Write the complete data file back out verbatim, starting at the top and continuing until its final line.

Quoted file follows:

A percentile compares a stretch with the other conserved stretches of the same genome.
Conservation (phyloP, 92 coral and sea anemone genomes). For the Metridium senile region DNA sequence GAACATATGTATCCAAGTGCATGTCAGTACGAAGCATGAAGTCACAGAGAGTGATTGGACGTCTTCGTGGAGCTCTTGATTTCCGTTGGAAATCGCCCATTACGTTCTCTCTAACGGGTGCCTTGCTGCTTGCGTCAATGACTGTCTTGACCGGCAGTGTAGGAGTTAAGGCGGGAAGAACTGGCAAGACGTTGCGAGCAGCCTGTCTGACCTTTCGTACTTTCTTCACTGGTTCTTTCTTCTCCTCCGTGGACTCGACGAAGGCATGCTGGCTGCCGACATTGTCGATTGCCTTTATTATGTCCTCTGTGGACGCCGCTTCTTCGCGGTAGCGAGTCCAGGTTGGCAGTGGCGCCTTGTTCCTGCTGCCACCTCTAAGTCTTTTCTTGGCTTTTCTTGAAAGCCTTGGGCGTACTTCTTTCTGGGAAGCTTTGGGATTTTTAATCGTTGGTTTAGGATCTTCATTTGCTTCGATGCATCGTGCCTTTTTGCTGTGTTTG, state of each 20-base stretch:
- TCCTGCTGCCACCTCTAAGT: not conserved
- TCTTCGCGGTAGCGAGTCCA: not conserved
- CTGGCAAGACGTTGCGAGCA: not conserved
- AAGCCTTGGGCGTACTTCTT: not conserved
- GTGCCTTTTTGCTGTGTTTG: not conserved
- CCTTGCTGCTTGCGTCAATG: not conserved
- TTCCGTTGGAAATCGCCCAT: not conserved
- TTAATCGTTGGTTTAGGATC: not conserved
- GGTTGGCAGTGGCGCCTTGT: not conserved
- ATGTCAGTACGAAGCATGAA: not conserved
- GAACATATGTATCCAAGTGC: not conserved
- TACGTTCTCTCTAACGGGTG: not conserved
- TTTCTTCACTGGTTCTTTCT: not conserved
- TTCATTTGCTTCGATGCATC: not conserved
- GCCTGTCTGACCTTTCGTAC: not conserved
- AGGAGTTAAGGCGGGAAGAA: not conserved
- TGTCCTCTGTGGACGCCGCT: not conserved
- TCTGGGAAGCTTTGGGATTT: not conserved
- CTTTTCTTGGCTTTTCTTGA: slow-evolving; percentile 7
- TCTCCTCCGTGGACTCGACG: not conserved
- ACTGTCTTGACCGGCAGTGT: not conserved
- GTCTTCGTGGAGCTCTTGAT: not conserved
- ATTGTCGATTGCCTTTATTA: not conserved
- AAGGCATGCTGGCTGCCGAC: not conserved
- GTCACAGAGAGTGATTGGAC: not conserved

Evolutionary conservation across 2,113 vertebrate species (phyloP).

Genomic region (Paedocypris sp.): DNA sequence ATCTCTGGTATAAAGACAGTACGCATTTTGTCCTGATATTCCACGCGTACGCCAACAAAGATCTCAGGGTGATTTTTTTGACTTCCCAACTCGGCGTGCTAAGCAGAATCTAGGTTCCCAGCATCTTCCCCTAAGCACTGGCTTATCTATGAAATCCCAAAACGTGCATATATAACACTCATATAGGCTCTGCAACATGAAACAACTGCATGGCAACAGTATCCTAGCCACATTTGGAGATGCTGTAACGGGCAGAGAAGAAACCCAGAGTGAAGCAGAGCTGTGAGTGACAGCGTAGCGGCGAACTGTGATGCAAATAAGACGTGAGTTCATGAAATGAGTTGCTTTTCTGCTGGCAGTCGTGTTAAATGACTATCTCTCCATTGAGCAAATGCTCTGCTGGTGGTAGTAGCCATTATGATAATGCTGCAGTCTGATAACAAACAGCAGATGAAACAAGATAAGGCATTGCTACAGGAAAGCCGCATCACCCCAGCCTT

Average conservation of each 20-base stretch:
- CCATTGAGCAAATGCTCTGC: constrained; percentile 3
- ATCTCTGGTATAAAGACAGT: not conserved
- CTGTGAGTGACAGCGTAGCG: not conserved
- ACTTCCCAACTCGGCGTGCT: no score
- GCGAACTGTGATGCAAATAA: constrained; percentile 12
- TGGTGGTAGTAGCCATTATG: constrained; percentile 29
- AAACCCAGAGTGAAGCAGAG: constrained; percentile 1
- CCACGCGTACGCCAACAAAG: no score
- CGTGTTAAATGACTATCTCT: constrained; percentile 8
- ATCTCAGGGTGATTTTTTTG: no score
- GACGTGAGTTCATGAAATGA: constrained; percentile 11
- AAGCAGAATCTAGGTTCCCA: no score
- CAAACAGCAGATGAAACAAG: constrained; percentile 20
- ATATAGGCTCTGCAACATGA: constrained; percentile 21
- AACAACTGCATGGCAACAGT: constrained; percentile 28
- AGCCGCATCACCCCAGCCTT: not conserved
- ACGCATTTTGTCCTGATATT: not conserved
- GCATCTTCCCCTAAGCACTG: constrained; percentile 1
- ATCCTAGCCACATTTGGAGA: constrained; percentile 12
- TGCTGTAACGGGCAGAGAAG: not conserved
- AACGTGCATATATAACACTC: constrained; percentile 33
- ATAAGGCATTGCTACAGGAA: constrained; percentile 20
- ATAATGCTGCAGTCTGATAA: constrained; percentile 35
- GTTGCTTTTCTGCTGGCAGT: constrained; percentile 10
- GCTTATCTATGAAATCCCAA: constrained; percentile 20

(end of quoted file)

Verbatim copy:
A percentile compares a stretch with the other conserved stretches of the same genome.
Conservation (phyloP, 92 coral and sea anemone genomes). For the Metridium senile region DNA sequence GAACATATGTATCCAAGTGCATGTCAGTACGAAGCATGAAGTCACAGAGAGTGATTGGACGTCTTCGTGGAGCTCTTGATTTCCGTTGGAAATCGCCCATTACGTTCTCTCTAACGGGTGCCTTGCTGCTTGCGTCAATGACTGTCTTGACCGGCAGTGTAGGAGTTAAGGCGGGAAGAACTGGCAAGACGTTGCGAGCAGCCTGTCTGACCTTTCGTACTTTCTTCACTGGTTCTTTCTTCTCCTCCGTGGACTCGACGAAGGCATGCTGGCTGCCGACATTGTCGATTGCCTTTATTATGTCCTCTGTGGACGCCGCTTCTTCGCGGTAGCGAGTCCAGGTTGGCAGTGGCGCCTTGTTCCTGCTGCCACCTCTAAGTCTTTTCTTGGCTTTTCTTGAAAGCCTTGGGCGTACTTCTTTCTGGGAAGCTTTGGGATTTTTAATCGTTGGTTTAGGATCTTCATTTGCTTCGATGCATCGTGCCTTTTTGCTGTGTTTG, state of each 20-base stretch:
- TCCTGCTGCCACCTCTAAGT: not conserved
- TCTTCGCGGTAGCGAGTCCA: not conserved
- CTGGCAAGACGTTGCGAGCA: not conserved
- AAGCCTTGGGCGTACTTCTT: not conserved
- GTGCCTTTTTGCTGTGTTTG: not conserved
- CCTTGCTGCTTGCGTCAATG: not conserved
- TTCCGTTGGAAATCGCCCAT: not conserved
- TTAATCGTTGGTTTAGGATC: not conserved
- GGTTGGCAGTGGCGCCTTGT: not conserved
- ATGTCAGTACGAAGCATGAA: not conserved
- GAACATATGTATCCAAGTGC: not conserved
- TACGTTCTCTCTAACGGGTG: not conserved
- TTTCTTCACTGGTTCTTTCT: not conserved
- TTCATTTGCTTCGATGCATC: not conserved
- GCCTGTCTGACCTTTCGTAC: not conserved
- AGGAGTTAAGGCGGGAAGAA: not conserved
- TGTCCTCTGTGGACGCCGCT: not conserved
- TCTGGGAAGCTTTGGGATTT: not conserved
- CTTTTCTTGGCTTTTCTTGA: slow-evolving; percentile 7
- TCTCCTCCGTGGACTCGACG: not conserved
- ACTGTCTTGACCGGCAGTGT: not conserved
- GTCTTCGTGGAGCTCTTGAT: not conserved
- ATTGTCGATTGCCTTTATTA: not conserved
- AAGGCATGCTGGCTGCCGAC: not conserved
- GTCACAGAGAGTGATTGGAC: not conserved

Evolutionary conservation across 2,113 vertebrate species (phyloP).

Genomic region (Paedocypris sp.): DNA sequence ATCTCTGGTATAAAGACAGTACGCATTTTGTCCTGATATTCCACGCGTACGCCAACAAAGATCTCAGGGTGATTTTTTTGACTTCCCAACTCGGCGTGCTAAGCAGAATCTAGGTTCCCAGCATCTTCCCCTAAGCACTGGCTTATCTATGAAATCCCAAAACGTGCATATATAACACTCATATAGGCTCTGCAACATGAAACAACTGCATGGCAACAGTATCCTAGCCACATTTGGAGATGCTGTAACGGGCAGAGAAGAAACCCAGAGTGAAGCAGAGCTGTGAGTGACAGCGTAGCGGCGAACTGTGATGCAAATAAGACGTGAGTTCATGAAATGAGTTGCTTTTCTGCTGGCAGTCGTGTTAAATGACTATCTCTCCATTGAGCAAATGCTCTGCTGGTGGTAGTAGCCATTATGATAATGCTGCAGTCTGATAACAAACAGCAGATGAAACAAGATAAGGCATTGCTACAGGAAAGCCGCATCACCCCAGCCTT

Average conservation of each 20-base stretch:
- CCATTGAGCAAATGCTCTGC: constrained; percentile 3
- ATCTCTGGTATAAAGACAGT: not conserved
- CTGTGAGTGACAGCGTAGCG: not conserved
- ACTTCCCAACTCGGCGTGCT: no score
- GCGAACTGTGATGCAAATAA: constrained; percentile 12
- TGGTGGTAGTAGCCATTATG: constrained; percentile 29
- AAACCCAGAGTGAAGCAGAG: constrained; percentile 1
- CCACGCGTACGCCAACAAAG: no score
- CGTGTTAAATGACTATCTCT: constrained; percentile 8
- ATCTCAGGGTGATTTTTTTG: no score
- GACGTGAGTTCATGAAATGA: constrained; percentile 11
- AAGCAGAATCTAGGTTCCCA: no score
- CAAACAGCAGATGAAACAAG: constrained; percentile 20
- ATATAGGCTCTGCAACATGA: constrained; percentile 21
- AACAACTGCATGGCAACAGT: constrained; percentile 28
- AGCCGCATCACCCCAGCCTT: not conserved
- ACGCATTTTGTCCTGATATT: not conserved
- GCATCTTCCCCTAAGCACTG: constrained; percentile 1
- ATCCTAGCCACATTTGGAGA: constrained; percentile 12
- TGCTGTAACGGGCAGAGAAG: not conserved
- AACGTGCATATATAACACTC: constrained; percentile 33
- ATAAGGCATTGCTACAGGAA: constrained; percentile 20
- ATAATGCTGCAGTCTGATAA: constrained; percentile 35
- GTTGCTTTTCTGCTGGCAGT: constrained; percentile 10
- GCTTATCTATGAAATCCCAA: constrained; percentile 20